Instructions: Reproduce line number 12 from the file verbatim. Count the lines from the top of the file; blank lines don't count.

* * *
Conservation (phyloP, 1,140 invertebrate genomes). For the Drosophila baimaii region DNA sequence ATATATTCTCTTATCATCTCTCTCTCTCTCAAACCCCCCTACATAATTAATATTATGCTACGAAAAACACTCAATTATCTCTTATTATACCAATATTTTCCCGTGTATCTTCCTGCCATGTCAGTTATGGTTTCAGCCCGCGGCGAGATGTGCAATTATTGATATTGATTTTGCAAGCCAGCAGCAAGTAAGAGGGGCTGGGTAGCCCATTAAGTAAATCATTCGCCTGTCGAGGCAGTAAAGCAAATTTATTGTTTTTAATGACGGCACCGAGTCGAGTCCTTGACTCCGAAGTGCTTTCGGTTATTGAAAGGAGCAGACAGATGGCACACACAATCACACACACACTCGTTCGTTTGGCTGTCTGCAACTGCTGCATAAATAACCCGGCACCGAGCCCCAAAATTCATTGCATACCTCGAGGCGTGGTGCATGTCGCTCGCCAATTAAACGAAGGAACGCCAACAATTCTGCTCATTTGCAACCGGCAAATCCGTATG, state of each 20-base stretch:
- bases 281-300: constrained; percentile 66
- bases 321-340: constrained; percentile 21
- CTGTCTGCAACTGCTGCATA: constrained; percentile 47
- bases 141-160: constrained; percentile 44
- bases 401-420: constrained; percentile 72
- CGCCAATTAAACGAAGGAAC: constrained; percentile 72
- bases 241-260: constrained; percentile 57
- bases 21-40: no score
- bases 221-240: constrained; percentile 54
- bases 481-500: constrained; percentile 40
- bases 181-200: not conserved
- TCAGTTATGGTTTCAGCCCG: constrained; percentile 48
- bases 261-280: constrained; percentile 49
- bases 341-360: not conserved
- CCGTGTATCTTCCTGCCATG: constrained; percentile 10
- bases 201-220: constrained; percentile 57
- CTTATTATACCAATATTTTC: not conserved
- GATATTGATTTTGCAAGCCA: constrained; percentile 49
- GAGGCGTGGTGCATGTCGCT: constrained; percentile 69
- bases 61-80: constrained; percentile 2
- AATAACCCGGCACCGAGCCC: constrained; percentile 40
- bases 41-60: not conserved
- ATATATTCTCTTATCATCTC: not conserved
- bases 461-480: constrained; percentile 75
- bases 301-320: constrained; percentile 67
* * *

- bases 181-200: not conserved